Let’s be completely honest here: There are certain areas of life where you just aren’t going to take advantage of customer support and in most areas you never want to have to. Ideally, online backup should fall into that first category. It is meant to be an automatic process that you don’t really have to interact with very much past the initial setup. On the other hand, it’s there for emergencies and in those scenarios all bets are off. Even if it’s only because you’re panicking because your computer just exploded, you may want some help.
Keep in mind that you don’t always need a personal representative of the company to tell you what to do. A lot of online backup providers have very good FAQ sections that are easily searchable by keyword. The video tutorials tend to be more helpful when you’re getting things set up or want to change your options and settings. The new cool thing is customer support on social media, especially Facebook and Twitter. The idea is that customer support representatives will monitor these accounts and answer questions but you can also find other users to interact with who may have encountered the same problem you’re having or may have a question that you can answer. Keep in mind however, that even if your company has one of these communities, it won’t be very helpful if it’s inactive. Before you start relying on that for information, check the dates on the last few posts to see how recent they are.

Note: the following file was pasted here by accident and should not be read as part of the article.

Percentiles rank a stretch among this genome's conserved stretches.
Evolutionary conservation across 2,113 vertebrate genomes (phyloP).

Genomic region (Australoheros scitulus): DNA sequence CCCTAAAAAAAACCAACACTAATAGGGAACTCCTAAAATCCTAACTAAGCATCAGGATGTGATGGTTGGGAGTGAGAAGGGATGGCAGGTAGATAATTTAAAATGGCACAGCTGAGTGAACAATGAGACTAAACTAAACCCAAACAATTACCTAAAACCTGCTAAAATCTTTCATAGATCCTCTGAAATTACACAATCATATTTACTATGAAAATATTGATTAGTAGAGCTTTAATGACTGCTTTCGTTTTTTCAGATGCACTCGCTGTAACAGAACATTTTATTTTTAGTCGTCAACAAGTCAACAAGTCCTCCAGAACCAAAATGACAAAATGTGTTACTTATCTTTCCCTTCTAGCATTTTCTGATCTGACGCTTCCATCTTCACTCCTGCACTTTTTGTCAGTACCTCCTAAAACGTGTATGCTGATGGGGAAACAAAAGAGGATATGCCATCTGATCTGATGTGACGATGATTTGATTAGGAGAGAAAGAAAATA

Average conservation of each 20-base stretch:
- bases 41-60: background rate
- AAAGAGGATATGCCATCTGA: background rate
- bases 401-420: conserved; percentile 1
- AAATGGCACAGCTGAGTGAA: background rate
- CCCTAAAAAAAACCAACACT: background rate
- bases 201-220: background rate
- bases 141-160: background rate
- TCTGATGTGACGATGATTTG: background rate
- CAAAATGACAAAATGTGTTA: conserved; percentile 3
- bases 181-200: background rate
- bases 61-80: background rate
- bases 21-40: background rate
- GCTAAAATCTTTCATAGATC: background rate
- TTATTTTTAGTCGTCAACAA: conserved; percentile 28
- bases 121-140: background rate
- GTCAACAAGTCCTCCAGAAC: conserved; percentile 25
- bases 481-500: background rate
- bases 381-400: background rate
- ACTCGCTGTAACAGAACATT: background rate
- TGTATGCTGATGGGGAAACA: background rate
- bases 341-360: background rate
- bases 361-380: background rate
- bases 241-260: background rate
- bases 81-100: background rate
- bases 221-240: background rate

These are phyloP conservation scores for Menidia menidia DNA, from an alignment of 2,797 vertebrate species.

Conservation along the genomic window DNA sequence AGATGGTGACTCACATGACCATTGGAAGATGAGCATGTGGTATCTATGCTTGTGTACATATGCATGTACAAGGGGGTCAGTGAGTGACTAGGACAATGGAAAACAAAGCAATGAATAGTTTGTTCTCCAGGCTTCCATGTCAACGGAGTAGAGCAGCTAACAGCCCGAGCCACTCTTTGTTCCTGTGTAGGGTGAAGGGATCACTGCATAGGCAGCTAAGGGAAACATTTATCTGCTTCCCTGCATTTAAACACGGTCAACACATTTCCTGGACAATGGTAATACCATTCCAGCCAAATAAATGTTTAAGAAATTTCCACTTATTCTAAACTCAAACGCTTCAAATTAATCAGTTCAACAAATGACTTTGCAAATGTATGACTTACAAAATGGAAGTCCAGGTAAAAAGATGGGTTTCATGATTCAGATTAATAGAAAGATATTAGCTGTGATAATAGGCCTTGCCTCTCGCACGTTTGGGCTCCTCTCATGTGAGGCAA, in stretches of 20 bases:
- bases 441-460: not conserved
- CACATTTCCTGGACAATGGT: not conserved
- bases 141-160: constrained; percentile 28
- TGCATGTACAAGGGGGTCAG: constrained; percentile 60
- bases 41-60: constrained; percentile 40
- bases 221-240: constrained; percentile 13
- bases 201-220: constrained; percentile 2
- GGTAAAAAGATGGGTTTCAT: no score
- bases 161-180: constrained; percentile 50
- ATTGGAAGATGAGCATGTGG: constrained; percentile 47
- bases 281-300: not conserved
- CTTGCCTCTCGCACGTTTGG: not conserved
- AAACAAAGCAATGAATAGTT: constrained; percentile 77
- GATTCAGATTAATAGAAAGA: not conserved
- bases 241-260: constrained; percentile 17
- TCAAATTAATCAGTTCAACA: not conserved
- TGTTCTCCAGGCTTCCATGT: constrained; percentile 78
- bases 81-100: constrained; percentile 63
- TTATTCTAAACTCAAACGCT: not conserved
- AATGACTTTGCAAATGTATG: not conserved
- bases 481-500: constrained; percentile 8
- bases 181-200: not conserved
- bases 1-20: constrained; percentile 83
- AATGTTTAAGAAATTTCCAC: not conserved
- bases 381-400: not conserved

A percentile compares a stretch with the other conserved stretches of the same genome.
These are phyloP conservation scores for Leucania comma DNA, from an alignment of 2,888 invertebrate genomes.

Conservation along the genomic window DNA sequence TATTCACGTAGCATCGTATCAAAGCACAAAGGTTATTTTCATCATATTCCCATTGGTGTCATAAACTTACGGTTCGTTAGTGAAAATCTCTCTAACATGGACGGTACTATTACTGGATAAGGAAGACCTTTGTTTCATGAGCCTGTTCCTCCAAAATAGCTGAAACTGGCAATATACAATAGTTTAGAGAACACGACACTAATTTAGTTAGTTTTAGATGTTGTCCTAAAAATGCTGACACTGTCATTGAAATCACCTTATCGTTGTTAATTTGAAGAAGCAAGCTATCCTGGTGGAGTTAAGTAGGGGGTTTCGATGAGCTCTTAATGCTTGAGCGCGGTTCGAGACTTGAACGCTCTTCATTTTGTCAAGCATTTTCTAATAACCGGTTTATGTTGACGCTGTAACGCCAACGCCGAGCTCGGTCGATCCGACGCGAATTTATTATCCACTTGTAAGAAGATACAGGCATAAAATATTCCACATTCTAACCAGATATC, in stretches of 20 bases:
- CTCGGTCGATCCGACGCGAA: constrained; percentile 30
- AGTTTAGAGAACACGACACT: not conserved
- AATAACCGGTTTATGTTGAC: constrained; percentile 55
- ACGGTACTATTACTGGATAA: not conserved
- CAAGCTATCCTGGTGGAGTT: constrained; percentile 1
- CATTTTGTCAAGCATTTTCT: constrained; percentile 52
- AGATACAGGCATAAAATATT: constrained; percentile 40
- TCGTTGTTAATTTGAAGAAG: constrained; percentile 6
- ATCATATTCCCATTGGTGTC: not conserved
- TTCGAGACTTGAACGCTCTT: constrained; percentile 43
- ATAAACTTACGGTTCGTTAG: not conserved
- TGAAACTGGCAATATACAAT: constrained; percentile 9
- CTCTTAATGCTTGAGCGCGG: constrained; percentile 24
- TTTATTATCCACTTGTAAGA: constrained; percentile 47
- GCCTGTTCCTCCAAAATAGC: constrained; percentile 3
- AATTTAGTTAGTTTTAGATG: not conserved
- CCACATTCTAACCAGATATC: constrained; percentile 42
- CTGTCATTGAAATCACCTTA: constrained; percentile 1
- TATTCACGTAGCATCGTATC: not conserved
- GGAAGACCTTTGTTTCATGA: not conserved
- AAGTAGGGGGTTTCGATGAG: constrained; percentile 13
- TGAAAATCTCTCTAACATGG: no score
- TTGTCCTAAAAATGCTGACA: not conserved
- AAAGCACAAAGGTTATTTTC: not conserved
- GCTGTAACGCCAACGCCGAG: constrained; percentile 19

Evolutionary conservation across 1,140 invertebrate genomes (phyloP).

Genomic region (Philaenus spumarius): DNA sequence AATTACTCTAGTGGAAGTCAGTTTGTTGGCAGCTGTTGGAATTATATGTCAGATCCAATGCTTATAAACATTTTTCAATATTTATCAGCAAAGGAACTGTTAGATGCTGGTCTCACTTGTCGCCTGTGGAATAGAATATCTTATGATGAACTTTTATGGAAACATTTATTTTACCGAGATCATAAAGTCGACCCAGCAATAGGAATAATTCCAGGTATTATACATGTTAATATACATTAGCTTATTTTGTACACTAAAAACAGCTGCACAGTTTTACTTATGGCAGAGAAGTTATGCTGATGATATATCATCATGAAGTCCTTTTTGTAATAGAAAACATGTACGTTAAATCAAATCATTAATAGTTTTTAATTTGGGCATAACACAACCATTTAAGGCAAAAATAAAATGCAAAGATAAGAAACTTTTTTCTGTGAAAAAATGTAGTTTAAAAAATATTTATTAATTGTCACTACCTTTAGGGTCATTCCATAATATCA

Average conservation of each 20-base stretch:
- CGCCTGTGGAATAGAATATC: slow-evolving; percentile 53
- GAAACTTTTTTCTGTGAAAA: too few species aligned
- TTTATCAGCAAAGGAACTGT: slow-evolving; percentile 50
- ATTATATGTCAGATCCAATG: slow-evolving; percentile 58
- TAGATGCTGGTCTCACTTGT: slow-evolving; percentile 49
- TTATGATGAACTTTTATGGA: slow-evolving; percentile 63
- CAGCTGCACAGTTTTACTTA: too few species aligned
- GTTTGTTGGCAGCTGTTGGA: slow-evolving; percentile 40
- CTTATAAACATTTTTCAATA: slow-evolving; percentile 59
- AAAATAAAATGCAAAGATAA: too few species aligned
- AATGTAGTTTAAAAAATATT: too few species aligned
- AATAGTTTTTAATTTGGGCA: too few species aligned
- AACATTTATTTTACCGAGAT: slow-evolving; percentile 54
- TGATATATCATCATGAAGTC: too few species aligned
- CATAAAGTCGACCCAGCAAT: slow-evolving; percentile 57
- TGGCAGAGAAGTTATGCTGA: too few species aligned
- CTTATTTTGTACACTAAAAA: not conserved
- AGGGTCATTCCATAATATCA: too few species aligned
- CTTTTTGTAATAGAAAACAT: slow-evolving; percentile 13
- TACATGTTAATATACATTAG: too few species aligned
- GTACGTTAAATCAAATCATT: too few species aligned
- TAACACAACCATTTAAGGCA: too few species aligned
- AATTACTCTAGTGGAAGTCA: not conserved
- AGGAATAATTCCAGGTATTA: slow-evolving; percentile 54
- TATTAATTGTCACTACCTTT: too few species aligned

If none of those work, it’s time to move on to getting in touch with an actual person. A few online backup providers have a phone number to call and a few more offer live chat but the most common way of getting in touch is via email. That means that you can’t be sure what the response time will be. There is no norm, so be sure to check out reviews to find out who’s the best.